Ah, no, you skipped a step there. Before “Publisher presents Exhibit A, OGL 1.0a as their evidence they had a license” there’s the “Discovery” bit.
In discovery WotC’s lawyers will ask you to hand over a bunch of documents. These documents may hurt your case (even if you think they don’t). You will probably be legally obliged to hand over those documents (and will essentially auto-lose if you don’t). They may also ask for documents that you don’t have to hand over. Figuring out which is which will require an expensive lawyer. And if you can’t pass on the documents (they’re lost, destroyed, never existed in the first place), you probably need a lawyer who knows how to deal with that.
And of course discovery allows you to ask them for stuff - but what stuff should/can you ask for? Again: you need a lawyer.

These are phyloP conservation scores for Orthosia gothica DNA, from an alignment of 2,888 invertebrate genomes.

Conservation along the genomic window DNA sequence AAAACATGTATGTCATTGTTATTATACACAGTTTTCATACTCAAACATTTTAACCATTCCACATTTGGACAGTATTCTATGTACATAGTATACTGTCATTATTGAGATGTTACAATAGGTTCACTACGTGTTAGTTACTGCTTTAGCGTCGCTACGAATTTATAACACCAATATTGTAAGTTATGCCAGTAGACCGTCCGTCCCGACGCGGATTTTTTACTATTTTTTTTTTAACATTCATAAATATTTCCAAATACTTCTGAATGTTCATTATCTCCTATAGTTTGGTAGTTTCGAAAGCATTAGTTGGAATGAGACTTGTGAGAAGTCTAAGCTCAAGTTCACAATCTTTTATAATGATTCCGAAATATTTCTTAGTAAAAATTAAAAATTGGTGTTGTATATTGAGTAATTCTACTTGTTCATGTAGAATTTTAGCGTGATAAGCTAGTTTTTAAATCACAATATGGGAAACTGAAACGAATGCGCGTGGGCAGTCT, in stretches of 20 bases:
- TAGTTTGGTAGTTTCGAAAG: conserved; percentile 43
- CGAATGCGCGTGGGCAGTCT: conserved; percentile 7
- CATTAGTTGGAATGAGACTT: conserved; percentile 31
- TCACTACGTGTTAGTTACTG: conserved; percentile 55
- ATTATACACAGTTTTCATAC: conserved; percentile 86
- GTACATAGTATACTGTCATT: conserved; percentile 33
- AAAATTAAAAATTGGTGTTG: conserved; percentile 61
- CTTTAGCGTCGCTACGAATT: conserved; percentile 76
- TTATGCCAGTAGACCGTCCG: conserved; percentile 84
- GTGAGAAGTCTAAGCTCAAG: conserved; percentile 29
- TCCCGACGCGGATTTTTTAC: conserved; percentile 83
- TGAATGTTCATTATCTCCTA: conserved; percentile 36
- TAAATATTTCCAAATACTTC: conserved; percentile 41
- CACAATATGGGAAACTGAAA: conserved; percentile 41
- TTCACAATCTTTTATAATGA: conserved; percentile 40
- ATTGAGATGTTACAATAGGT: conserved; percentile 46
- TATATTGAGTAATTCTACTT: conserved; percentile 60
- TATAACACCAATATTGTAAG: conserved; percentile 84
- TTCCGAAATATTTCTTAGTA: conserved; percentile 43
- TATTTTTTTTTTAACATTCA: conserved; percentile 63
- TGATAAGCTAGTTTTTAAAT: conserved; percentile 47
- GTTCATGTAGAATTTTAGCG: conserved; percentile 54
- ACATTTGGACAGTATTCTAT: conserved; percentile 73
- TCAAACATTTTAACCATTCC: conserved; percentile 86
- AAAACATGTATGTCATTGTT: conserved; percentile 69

OK so I'm not a US lawyer. I'm definitely not a litigator. I'm just an academic who teaches Law.
But to my mind, the legal issue in question would be: "Can WoTC legally revoke OGL 1.0?"
I have trouble seeing what documents the respondent could be holding that could possibly make any difference to that question.
I'm guessing the tactic for WoTC here is to throw up a bunch of squid ink on legally irrelevant evidentiary questions that do require Discovery? But surely a good lawyer for the respondent can draft a position where it's clear what the question at issue is? How can they force Discovery over an issue that's not in question?
Edit: Conversely in a case like GW vs Chapter House, one relevant issue is whether actual copying occurred. That's a question of fact, for which Discovery is relevant.
Edit 2: I guess they would want the focus to be on your copying of copyright material in the SRD, and how much was taken. That's a question for which Discovery is relevant. But if you don't dispute that you copied, then it goes back to the legal question of the licence.